Yamaha riders believe they lost a one-two

Yamaha riders believe they lost a one-two
By AutoSport

20/11/2018 at 22:33

Yamaha MotoGP riders Valentino Rossi and Maverick Vinales believe they were on course for a one-two finish in the Valencia Grand Prix, before Vinales crashed and the race was stopped.

Pace in the wet was an obvious weakness of the 2017-specification YZR-M1, but Yamaha made strides in that aspect this year - which enabled Rossi to fight for victory last weekend.

Vinales had slipped back after starting the season finale from pole, but as rain intensified his pace stabilised and he looked to be getting himself back into contention when he crashed out of fourth behind Rossi.

The race was red-flagged due to conditions shortly afterwards, just as Rossi caught up with leaders Alex Rins and Andrea Dovizioso.

"If I didn't fall and the race wasn't stopped, Rossi and I would've secured a double," Vinales suggested.

Both Rossi and Vinales were running the soft front tyre, as opposed to the medium for Rins and Dovizioso, but the race stoppage gave eventual winner Dovizioso opportunity to switch to the other compound.

Rossi, who crashed out of second place after the restart, concurred with his team-mate's assessment that the red flag hurt Yamaha.

"For me was a great shame, the red flag," he said.

"At that moment we were faster on the track and especially we had the right tyres, Rins and Dovi were more in trouble.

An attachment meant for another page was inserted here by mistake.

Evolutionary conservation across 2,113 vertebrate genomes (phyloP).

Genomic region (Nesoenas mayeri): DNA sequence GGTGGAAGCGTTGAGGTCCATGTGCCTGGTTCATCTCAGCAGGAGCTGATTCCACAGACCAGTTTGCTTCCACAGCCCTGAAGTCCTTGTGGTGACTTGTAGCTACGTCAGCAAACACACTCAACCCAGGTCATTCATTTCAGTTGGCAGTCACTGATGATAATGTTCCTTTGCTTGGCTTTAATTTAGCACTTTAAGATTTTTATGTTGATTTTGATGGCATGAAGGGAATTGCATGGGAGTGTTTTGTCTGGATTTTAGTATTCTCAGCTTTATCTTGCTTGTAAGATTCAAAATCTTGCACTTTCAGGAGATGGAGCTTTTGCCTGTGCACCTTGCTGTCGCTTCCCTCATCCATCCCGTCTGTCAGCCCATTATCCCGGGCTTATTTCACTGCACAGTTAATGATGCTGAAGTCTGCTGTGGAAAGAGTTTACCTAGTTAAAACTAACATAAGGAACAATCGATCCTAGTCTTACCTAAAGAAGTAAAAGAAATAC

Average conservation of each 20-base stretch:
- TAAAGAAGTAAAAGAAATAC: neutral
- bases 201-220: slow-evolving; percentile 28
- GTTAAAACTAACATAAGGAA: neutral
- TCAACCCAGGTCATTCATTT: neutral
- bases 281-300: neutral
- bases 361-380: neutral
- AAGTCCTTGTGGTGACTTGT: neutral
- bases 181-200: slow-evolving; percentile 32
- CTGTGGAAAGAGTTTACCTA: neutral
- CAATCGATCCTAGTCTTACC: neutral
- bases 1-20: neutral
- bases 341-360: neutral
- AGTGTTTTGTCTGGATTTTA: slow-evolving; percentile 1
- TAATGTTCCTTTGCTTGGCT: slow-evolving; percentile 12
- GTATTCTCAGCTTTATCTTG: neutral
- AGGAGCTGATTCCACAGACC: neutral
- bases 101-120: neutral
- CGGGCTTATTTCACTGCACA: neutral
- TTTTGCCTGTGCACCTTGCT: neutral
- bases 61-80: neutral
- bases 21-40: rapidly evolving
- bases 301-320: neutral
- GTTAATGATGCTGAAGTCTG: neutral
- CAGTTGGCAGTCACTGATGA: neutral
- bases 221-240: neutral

"It was negative for us to stop because at the end we could have arrived first and second."

The Italian made it clear he had no issue with the decision to red-flag the event.

"About safety, it was dangerous, there was a bit too much water," he conceded. "For me, the choice is OK."

Vinales, who was thrown off his Yamaha at speed going through the sweeping Turn 13 left-hander, said he had been suffering with a bike issue from the start.

"The fall was the result of an electrical problem we had," he said. "I don't know if a sensor failed, but the bike was delivering power in a very rare way.

"The problem was reflected in the anti-wheelie and traction control. I needed five or six laps to understand how I had to ride - once I understood it, I was much better.

"Everyone was passing me on the straights because the bike did not give me power. I pushed hard to recover and I ended up flying."

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